Thursday, 14 July 2016



Former banker attacked neighbour with pick axe handle following row over hedge

Former banker attacks neighbour with pick axe over hedge feudPlay!01:43

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Aformer banking executive attacked his neighbour with a pick-axe handle following a simmering feud over a privet hedge, a court has heard.
Christopher Secker, 44, had been locked in a bitter dispute with Ann Caster, 57, over whether they should trim the foliage between their properties or let it grow.
But the argument exploded into violence in November last year when the pair had a further row over Secker’s puppy that had wandered into Mrs Caster’s garden.

Privet hedge
Secker and Ann Castor clashed over the privet hedge between their home
Teesside Crown Court heard how he accused her of trying to steal the 10-month old West Highland Terrier and marched onto her property carrying a four-foot axe shaft.
In a shocking attack captured on a neighbour's CCTV, Secker struck Mrs Caster on the temple with the axe handle before trying to tear the dog from her grasp.
He then swept her legs from under her and beat her until she blacked out.
Mrs Caster’s screams alerted two of her sisters who live in the same street and they came rushing out to help.
Geraldine Morley, 58, and Christine Tranter, 53, both attempted to restrain Secker as their sister lay on the ground in the smart suburban estate in Eston, near Middlesbrough.

Christopher Secker
'Astonishing behaviour': Christopher Secker narrowly avoided a prison sentence
In the melee that resulted Mrs Morley was also assaulted by Secker, who was later arrested and charged with assault.
The court heard how Secker had a successful career as a banker for Barclays and the Bank of Scotland, but had been made redundant.
After suffering depression he had put money into the dog minding franchise Petpals and had been looking after a puppy when it wandered into Mrs Caster’s garden, sparking the violent outburst.
We originally fell out over the privet hedge...he did childish things like throwing branches onto my roof and threatening me with solicitors but I never imagined he was capable of such violenceAnn Castor
The court heard there had been a dispute about the privet hedge between the gardens of Secker and Mrs Caster.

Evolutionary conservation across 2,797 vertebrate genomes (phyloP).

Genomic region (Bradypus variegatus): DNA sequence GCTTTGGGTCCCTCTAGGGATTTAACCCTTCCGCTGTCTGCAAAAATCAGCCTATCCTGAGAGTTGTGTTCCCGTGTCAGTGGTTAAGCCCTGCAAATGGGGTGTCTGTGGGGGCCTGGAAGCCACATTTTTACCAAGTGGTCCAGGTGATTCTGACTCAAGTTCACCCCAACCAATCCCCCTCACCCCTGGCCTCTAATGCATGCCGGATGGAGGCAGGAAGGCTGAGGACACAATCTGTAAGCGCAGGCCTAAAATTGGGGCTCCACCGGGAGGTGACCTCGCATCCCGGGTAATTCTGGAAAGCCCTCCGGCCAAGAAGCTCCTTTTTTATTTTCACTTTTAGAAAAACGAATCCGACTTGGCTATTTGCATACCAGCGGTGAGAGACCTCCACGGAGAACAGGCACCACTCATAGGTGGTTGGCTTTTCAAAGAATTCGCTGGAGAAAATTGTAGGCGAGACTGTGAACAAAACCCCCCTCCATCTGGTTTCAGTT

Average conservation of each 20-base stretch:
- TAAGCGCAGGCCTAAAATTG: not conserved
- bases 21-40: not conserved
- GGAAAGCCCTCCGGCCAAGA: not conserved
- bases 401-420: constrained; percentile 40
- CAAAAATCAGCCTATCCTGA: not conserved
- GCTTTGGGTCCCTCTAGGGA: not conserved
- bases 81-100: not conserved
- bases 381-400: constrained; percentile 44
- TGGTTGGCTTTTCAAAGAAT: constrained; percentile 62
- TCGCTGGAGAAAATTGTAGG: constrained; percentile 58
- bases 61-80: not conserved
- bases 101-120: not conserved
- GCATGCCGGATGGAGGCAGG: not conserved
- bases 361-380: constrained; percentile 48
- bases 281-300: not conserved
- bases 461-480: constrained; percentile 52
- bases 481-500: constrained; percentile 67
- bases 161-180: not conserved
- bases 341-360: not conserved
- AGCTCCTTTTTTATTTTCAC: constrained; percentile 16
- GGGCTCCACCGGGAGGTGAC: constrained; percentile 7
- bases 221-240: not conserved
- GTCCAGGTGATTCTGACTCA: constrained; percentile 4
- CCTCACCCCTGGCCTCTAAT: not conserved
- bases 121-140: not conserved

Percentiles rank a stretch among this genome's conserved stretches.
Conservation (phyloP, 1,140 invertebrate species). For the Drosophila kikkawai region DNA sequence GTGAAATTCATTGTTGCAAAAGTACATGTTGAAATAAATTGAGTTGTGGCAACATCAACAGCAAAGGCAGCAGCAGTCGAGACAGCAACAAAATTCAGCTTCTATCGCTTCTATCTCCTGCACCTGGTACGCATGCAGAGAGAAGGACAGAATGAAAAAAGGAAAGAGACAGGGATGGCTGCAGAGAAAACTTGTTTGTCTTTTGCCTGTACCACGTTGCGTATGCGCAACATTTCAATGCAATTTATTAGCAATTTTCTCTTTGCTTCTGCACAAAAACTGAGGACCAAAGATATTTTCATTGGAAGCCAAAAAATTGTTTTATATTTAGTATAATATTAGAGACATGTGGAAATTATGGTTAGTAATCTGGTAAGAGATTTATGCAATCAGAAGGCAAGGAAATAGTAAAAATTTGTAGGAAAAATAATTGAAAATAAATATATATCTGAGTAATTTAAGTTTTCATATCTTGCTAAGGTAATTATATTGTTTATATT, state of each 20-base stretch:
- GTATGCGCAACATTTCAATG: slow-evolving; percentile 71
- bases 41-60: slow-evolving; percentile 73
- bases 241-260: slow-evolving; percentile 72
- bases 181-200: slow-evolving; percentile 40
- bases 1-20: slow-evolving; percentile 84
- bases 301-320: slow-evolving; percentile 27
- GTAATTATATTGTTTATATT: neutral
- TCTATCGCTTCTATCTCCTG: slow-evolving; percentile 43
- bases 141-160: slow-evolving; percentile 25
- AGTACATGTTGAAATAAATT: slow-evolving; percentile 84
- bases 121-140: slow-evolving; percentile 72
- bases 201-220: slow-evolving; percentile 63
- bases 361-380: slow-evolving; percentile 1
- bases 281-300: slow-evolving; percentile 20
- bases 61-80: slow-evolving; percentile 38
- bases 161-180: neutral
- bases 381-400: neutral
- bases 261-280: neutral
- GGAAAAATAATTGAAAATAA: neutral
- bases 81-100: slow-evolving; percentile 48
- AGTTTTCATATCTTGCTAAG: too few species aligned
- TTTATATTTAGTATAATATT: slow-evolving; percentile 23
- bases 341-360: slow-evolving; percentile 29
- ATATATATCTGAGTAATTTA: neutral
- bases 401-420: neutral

On November 27 last year, things came to a head when Mrs Caster found the terrier, called the telephone number on the dog's collar tag and the owner arranged to collect it, said Penny Bottomley, prosecuting.

Christopher Secker
Christopher Secker
But soon after, Secker turned up with a four-foot lump of wood, demanded the pet, grabbed the lead it was on, lifted it off the ground and swung it around.
He called her "a stupid cow" then struck his neighbour to the left temple with the axe handle, and punched her in the body until she fell to the ground.
The film footage showed Secker leaning over the woman and thumping her again, but she screamed for help and her sister, Geraldine Morley came to her aid.

Ann Castor and her two sisters
Mrs Castor and her two sisters were attacked during the incident
Judge James Brown described his assault as “an astonishing piece of behaviour from someone who is 44”, adding that he had only just narrowly avoided going to jail.
He was given a suspended sentence, 180 hours of unpaid work and a restraining order.
Kelleigh Lodge, mitigating, said: “This is the first time he has appeared before a court for any proceedings. It is genuinely out of character for him.
This is the first time he has appeared before a court for any proceedings. It is genuinely out of character for himKelleigh Lodge, barrister for Secker
“The dog he had been looking after had been taken from his garden, and when he found out where it was, his main concern was to retrieve it as quickly as possible.”
The court heard that Secker had now lost his Petpals franchise.
After the case Mrs Caster said: “We originally fell out over the privet hedge because he liked it to go grow tall and I would cut it so that it looked neat and tidy.
“He did childish things like throwing branches onto my roof and threatening me with solicitors but I never imagined he was capable of such violence.”
She added: “This is a nice street where people look after their homes and look out for their neighbours, but his actions were outrageous and I think he deserved to go to prison for what he did to me and also for traumatising the poor little dog. This has had a lasting effect on all of us.”